The testimony of the prison officials and of the plaintiffs is conflicting as to whether the chapel was made available to members of the Moorish Science Temple. The prison officials testified that members were offered the chapel for their services and they turned it down. The trial court found that the plaintiffs have always had access to prison facilities comparable to the chapel for their religious and secular meetings, and sufficient record evidence exists to support that finding. The prison is obligated to afford a "reasonable opportunit [y]," Cruz v. Beto, 405 U.S. 319, 322 n. 2, 92 S. Ct. 1079, 1081 n. 2, 31 L. Ed. 2d 263 (1972), for the plaintiffs to exercise the religious freedom guaranteed to them by the first and fourteenth amendments. The members of the Moorish Science Temple do not contend that they cannot hold services in the facilities provided by the prison. Thus, the plaintiffs have shown us no reason why the trial court's determination that a reasonable opportunity to worship has been provided the Moorish Science Temple should be disturbed.
Turning our attention to the requirements that a guard be present at their meetings, and that written minutes of meetings and membership lists be provided to the prison administration, we believe that this issue is governed by our recent decision in Tisdale v. Dobbs, 807 F.2d 734 (8th Cir. 1986). In Tisdale, we considered a regulation that prohibited inmates from holding religious services unless a free-world sponsor was present and in charge. Id. at 736. We affirmed the trial court's conclusion that the regulation was prompted by a reasonable, legitimate concern for institutional security, and not an exaggerated response to the penological objective. Id. at 738. In reaching our conclusion, we recognized that unsupervised group religious services and prayer meetings can become forums for inmate dissension and unrest. Id.; see Little, 787 F.2d at 1244 (approving temporary suspension of group religious meeting privileges during period of prison unrest); Otey, 680 F.2d at 1234 (approving regulation prohibiting attendance of death row inmates at group religious services).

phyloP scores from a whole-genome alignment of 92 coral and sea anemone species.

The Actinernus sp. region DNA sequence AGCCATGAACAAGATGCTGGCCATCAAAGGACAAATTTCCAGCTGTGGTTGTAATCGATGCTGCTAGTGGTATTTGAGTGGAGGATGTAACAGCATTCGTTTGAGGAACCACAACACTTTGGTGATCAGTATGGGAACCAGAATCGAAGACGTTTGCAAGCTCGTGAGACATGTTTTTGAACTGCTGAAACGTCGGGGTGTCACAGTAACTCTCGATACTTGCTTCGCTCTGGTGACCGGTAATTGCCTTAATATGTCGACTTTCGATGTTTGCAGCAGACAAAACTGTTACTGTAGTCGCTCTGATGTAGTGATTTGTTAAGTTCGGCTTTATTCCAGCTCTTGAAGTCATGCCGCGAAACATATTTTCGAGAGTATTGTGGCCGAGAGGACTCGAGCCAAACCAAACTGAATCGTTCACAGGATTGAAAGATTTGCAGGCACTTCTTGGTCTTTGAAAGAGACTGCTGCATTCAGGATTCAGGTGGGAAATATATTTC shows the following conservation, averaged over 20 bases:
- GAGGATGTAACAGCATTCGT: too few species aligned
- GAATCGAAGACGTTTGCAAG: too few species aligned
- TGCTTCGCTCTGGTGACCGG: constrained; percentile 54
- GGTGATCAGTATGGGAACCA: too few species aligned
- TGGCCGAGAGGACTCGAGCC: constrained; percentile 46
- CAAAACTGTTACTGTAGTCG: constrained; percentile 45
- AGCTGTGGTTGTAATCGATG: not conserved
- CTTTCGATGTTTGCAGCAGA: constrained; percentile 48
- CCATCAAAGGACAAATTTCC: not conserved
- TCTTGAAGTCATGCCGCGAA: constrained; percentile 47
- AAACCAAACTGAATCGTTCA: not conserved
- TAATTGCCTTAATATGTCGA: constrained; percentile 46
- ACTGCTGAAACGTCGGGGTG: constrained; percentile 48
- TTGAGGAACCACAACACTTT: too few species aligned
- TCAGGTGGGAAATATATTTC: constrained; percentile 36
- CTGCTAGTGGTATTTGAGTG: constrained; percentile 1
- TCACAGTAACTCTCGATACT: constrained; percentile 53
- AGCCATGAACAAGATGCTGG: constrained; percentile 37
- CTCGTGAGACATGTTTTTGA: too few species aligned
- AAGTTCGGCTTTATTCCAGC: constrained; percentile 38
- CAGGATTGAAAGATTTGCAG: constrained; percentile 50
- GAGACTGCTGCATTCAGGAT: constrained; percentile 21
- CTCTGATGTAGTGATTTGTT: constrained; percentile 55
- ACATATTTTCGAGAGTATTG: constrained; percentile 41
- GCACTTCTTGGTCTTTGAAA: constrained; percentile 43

The regulation we now consider is less burdensome than the one we approved in Tisdale. A guard need only be present; the plaintiffs need not find a free-world sponsor to preside over their religious services. Nor have the plaintiffs shown that the prison officials' belief in the necessity for this requirement, or for the membership lists and written minutes, is unreasonable or an exaggerated response to their security concerns. We affirm the magistrate's conclusion that these regulations do not discriminate5 against the plaintiffs or violate their first amendment rights.
The plaintiffs' third allegation is that the prison officials refused to provide them with an organizational account or with adequate prison funds to purchase religious materials. The trial court found that the Moorish Science Temple did not have an organizational account but received as much money from the prison as other religious groups. It concluded that there was no evidence that the plaintiffs had been victims of funding discrimination. The record is confusing on this issue, and the parties' citations to the record are of little help in sorting through their conflicting versions of the evidence.6